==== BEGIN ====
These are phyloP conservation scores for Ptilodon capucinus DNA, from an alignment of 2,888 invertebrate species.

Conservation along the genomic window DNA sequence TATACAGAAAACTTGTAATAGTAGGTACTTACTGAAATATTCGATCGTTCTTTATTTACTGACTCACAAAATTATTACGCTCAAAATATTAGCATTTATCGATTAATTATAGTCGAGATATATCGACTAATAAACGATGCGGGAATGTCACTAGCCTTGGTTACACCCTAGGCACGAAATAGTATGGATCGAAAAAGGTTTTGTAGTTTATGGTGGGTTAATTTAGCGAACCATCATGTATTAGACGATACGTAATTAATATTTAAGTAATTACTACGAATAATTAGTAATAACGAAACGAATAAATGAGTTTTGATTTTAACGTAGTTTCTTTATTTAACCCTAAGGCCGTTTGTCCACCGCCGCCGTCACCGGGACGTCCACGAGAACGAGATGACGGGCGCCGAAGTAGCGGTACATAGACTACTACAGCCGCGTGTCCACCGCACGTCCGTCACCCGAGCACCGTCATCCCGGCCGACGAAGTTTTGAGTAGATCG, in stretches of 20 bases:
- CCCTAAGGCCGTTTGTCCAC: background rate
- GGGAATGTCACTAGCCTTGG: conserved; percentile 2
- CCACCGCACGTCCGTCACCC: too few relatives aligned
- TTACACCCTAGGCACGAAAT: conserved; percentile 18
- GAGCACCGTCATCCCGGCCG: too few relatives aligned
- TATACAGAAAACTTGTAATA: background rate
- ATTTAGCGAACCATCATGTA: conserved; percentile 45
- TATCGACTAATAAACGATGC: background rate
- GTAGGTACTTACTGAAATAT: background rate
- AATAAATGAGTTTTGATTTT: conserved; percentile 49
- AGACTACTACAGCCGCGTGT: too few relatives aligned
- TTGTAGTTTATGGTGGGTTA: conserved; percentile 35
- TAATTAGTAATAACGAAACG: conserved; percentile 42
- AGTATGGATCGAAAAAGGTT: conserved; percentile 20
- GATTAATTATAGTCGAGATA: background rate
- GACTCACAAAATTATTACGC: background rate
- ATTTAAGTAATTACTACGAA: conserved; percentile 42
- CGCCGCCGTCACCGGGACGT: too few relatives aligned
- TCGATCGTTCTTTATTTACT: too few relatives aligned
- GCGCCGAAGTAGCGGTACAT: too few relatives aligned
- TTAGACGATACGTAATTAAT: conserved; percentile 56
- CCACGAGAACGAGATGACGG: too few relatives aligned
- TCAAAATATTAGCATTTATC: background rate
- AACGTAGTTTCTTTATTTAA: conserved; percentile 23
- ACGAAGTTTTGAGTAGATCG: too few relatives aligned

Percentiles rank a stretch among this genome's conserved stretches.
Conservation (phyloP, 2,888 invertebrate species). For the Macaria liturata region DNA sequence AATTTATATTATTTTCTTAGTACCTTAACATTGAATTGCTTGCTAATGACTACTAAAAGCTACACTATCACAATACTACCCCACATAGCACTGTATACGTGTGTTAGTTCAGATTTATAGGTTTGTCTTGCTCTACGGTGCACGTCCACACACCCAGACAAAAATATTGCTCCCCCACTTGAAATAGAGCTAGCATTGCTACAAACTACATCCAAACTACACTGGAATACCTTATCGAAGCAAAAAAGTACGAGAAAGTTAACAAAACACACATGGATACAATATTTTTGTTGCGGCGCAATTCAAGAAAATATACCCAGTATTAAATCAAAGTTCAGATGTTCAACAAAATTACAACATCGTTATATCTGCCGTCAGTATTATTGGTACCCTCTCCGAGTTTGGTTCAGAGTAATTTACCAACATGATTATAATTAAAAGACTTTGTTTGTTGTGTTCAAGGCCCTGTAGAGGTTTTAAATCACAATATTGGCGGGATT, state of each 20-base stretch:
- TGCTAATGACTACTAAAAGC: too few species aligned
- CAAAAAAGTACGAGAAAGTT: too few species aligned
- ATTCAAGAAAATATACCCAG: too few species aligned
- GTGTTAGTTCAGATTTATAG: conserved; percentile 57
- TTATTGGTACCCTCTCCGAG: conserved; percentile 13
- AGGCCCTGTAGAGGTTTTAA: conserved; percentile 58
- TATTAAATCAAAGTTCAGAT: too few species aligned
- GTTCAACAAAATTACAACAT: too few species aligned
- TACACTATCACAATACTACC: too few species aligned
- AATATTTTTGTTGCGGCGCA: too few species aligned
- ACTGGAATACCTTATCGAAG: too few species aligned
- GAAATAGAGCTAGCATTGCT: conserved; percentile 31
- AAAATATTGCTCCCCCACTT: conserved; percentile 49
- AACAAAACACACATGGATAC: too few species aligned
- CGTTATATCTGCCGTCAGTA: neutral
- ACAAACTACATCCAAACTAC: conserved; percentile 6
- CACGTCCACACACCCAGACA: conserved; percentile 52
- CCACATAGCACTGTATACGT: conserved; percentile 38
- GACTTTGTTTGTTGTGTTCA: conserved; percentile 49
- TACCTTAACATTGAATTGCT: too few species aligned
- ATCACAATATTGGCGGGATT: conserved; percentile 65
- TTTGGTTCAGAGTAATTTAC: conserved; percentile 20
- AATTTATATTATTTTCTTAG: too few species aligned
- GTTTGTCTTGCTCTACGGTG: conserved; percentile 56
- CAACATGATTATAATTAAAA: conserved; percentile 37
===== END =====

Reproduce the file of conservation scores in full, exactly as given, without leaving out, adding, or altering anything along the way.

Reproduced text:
These are phyloP conservation scores for Ptilodon capucinus DNA, from an alignment of 2,888 invertebrate species.

Conservation along the genomic window DNA sequence TATACAGAAAACTTGTAATAGTAGGTACTTACTGAAATATTCGATCGTTCTTTATTTACTGACTCACAAAATTATTACGCTCAAAATATTAGCATTTATCGATTAATTATAGTCGAGATATATCGACTAATAAACGATGCGGGAATGTCACTAGCCTTGGTTACACCCTAGGCACGAAATAGTATGGATCGAAAAAGGTTTTGTAGTTTATGGTGGGTTAATTTAGCGAACCATCATGTATTAGACGATACGTAATTAATATTTAAGTAATTACTACGAATAATTAGTAATAACGAAACGAATAAATGAGTTTTGATTTTAACGTAGTTTCTTTATTTAACCCTAAGGCCGTTTGTCCACCGCCGCCGTCACCGGGACGTCCACGAGAACGAGATGACGGGCGCCGAAGTAGCGGTACATAGACTACTACAGCCGCGTGTCCACCGCACGTCCGTCACCCGAGCACCGTCATCCCGGCCGACGAAGTTTTGAGTAGATCG, in stretches of 20 bases:
- CCCTAAGGCCGTTTGTCCAC: background rate
- GGGAATGTCACTAGCCTTGG: conserved; percentile 2
- CCACCGCACGTCCGTCACCC: too few relatives aligned
- TTACACCCTAGGCACGAAAT: conserved; percentile 18
- GAGCACCGTCATCCCGGCCG: too few relatives aligned
- TATACAGAAAACTTGTAATA: background rate
- ATTTAGCGAACCATCATGTA: conserved; percentile 45
- TATCGACTAATAAACGATGC: background rate
- GTAGGTACTTACTGAAATAT: background rate
- AATAAATGAGTTTTGATTTT: conserved; percentile 49
- AGACTACTACAGCCGCGTGT: too few relatives aligned
- TTGTAGTTTATGGTGGGTTA: conserved; percentile 35
- TAATTAGTAATAACGAAACG: conserved; percentile 42
- AGTATGGATCGAAAAAGGTT: conserved; percentile 20
- GATTAATTATAGTCGAGATA: background rate
- GACTCACAAAATTATTACGC: background rate
- ATTTAAGTAATTACTACGAA: conserved; percentile 42
- CGCCGCCGTCACCGGGACGT: too few relatives aligned
- TCGATCGTTCTTTATTTACT: too few relatives aligned
- GCGCCGAAGTAGCGGTACAT: too few relatives aligned
- TTAGACGATACGTAATTAAT: conserved; percentile 56
- CCACGAGAACGAGATGACGG: too few relatives aligned
- TCAAAATATTAGCATTTATC: background rate
- AACGTAGTTTCTTTATTTAA: conserved; percentile 23
- ACGAAGTTTTGAGTAGATCG: too few relatives aligned

Percentiles rank a stretch among this genome's conserved stretches.
Conservation (phyloP, 2,888 invertebrate species). For the Macaria liturata region DNA sequence AATTTATATTATTTTCTTAGTACCTTAACATTGAATTGCTTGCTAATGACTACTAAAAGCTACACTATCACAATACTACCCCACATAGCACTGTATACGTGTGTTAGTTCAGATTTATAGGTTTGTCTTGCTCTACGGTGCACGTCCACACACCCAGACAAAAATATTGCTCCCCCACTTGAAATAGAGCTAGCATTGCTACAAACTACATCCAAACTACACTGGAATACCTTATCGAAGCAAAAAAGTACGAGAAAGTTAACAAAACACACATGGATACAATATTTTTGTTGCGGCGCAATTCAAGAAAATATACCCAGTATTAAATCAAAGTTCAGATGTTCAACAAAATTACAACATCGTTATATCTGCCGTCAGTATTATTGGTACCCTCTCCGAGTTTGGTTCAGAGTAATTTACCAACATGATTATAATTAAAAGACTTTGTTTGTTGTGTTCAAGGCCCTGTAGAGGTTTTAAATCACAATATTGGCGGGATT, state of each 20-base stretch:
- TGCTAATGACTACTAAAAGC: too few species aligned
- CAAAAAAGTACGAGAAAGTT: too few species aligned
- ATTCAAGAAAATATACCCAG: too few species aligned
- GTGTTAGTTCAGATTTATAG: conserved; percentile 57
- TTATTGGTACCCTCTCCGAG: conserved; percentile 13
- AGGCCCTGTAGAGGTTTTAA: conserved; percentile 58
- TATTAAATCAAAGTTCAGAT: too few species aligned
- GTTCAACAAAATTACAACAT: too few species aligned
- TACACTATCACAATACTACC: too few species aligned
- AATATTTTTGTTGCGGCGCA: too few species aligned
- ACTGGAATACCTTATCGAAG: too few species aligned
- GAAATAGAGCTAGCATTGCT: conserved; percentile 31
- AAAATATTGCTCCCCCACTT: conserved; percentile 49
- AACAAAACACACATGGATAC: too few species aligned
- CGTTATATCTGCCGTCAGTA: neutral
- ACAAACTACATCCAAACTAC: conserved; percentile 6
- CACGTCCACACACCCAGACA: conserved; percentile 52
- CCACATAGCACTGTATACGT: conserved; percentile 38
- GACTTTGTTTGTTGTGTTCA: conserved; percentile 49
- TACCTTAACATTGAATTGCT: too few species aligned
- ATCACAATATTGGCGGGATT: conserved; percentile 65
- TTTGGTTCAGAGTAATTTAC: conserved; percentile 20
- AATTTATATTATTTTCTTAG: too few species aligned
- GTTTGTCTTGCTCTACGGTG: conserved; percentile 56
- CAACATGATTATAATTAAAA: conserved; percentile 37